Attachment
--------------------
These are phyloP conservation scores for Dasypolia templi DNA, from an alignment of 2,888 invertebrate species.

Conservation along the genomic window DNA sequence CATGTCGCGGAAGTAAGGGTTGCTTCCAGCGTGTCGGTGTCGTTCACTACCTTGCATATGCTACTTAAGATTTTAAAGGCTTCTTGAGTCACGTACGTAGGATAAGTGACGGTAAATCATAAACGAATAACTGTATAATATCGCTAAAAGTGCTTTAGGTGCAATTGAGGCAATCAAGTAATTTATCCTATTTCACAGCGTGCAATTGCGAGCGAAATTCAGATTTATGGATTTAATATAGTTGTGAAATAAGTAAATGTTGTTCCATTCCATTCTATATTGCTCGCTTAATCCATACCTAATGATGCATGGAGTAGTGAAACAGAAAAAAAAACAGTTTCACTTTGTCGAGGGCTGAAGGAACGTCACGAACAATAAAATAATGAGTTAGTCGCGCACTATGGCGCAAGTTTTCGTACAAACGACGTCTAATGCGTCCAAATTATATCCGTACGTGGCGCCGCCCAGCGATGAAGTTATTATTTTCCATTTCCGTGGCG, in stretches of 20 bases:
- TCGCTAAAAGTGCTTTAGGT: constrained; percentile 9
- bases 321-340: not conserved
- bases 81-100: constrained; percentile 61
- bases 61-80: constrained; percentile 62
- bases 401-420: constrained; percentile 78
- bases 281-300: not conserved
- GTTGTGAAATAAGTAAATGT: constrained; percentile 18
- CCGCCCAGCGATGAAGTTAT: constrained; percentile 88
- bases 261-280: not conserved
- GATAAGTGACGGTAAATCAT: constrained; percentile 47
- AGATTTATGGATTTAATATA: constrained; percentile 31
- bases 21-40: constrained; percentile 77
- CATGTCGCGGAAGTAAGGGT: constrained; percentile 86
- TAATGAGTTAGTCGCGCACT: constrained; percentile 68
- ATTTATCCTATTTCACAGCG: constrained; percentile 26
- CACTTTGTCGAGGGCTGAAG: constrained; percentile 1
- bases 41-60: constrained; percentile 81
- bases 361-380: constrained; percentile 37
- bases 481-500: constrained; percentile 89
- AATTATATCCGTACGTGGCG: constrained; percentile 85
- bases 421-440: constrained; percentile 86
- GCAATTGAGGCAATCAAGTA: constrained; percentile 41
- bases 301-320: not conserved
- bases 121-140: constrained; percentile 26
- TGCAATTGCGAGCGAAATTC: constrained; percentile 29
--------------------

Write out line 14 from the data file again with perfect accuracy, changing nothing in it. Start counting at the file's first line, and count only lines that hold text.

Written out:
- bases 21-40: constrained; percentile 77